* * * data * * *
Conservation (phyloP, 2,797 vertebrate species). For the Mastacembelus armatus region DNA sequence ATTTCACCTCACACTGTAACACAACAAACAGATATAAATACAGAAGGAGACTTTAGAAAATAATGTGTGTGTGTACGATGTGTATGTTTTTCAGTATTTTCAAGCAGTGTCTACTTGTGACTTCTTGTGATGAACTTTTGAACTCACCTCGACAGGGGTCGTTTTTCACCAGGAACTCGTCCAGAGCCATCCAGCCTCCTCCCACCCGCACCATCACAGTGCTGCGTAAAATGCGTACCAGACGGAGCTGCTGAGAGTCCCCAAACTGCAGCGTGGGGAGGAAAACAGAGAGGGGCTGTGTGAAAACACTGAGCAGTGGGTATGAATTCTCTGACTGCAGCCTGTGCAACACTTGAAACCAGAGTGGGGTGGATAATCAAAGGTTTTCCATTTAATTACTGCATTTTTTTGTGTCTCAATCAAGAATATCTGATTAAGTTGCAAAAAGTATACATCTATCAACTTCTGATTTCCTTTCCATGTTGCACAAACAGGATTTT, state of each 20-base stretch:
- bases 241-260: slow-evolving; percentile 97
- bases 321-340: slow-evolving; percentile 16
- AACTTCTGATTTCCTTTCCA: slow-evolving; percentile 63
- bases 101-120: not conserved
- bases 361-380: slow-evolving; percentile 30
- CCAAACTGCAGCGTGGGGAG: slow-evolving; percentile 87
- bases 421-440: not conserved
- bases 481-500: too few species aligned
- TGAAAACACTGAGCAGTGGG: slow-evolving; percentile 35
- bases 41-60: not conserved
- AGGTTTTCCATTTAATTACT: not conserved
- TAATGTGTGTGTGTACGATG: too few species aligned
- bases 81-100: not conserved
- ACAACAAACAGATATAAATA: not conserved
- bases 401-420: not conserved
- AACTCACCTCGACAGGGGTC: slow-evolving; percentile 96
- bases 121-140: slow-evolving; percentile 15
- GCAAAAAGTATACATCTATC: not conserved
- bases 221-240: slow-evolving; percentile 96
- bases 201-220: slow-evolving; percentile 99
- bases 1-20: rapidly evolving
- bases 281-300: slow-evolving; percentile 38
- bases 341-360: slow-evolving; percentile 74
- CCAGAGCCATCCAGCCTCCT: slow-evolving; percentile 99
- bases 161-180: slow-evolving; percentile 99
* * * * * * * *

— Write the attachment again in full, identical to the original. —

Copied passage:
Conservation (phyloP, 2,797 vertebrate species). For the Mastacembelus armatus region DNA sequence ATTTCACCTCACACTGTAACACAACAAACAGATATAAATACAGAAGGAGACTTTAGAAAATAATGTGTGTGTGTACGATGTGTATGTTTTTCAGTATTTTCAAGCAGTGTCTACTTGTGACTTCTTGTGATGAACTTTTGAACTCACCTCGACAGGGGTCGTTTTTCACCAGGAACTCGTCCAGAGCCATCCAGCCTCCTCCCACCCGCACCATCACAGTGCTGCGTAAAATGCGTACCAGACGGAGCTGCTGAGAGTCCCCAAACTGCAGCGTGGGGAGGAAAACAGAGAGGGGCTGTGTGAAAACACTGAGCAGTGGGTATGAATTCTCTGACTGCAGCCTGTGCAACACTTGAAACCAGAGTGGGGTGGATAATCAAAGGTTTTCCATTTAATTACTGCATTTTTTTGTGTCTCAATCAAGAATATCTGATTAAGTTGCAAAAAGTATACATCTATCAACTTCTGATTTCCTTTCCATGTTGCACAAACAGGATTTT, state of each 20-base stretch:
- bases 241-260: slow-evolving; percentile 97
- bases 321-340: slow-evolving; percentile 16
- AACTTCTGATTTCCTTTCCA: slow-evolving; percentile 63
- bases 101-120: not conserved
- bases 361-380: slow-evolving; percentile 30
- CCAAACTGCAGCGTGGGGAG: slow-evolving; percentile 87
- bases 421-440: not conserved
- bases 481-500: too few species aligned
- TGAAAACACTGAGCAGTGGG: slow-evolving; percentile 35
- bases 41-60: not conserved
- AGGTTTTCCATTTAATTACT: not conserved
- TAATGTGTGTGTGTACGATG: too few species aligned
- bases 81-100: not conserved
- ACAACAAACAGATATAAATA: not conserved
- bases 401-420: not conserved
- AACTCACCTCGACAGGGGTC: slow-evolving; percentile 96
- bases 121-140: slow-evolving; percentile 15
- GCAAAAAGTATACATCTATC: not conserved
- bases 221-240: slow-evolving; percentile 96
- bases 201-220: slow-evolving; percentile 99
- bases 1-20: rapidly evolving
- bases 281-300: slow-evolving; percentile 38
- bases 341-360: slow-evolving; percentile 74
- CCAGAGCCATCCAGCCTCCT: slow-evolving; percentile 99
- bases 161-180: slow-evolving; percentile 99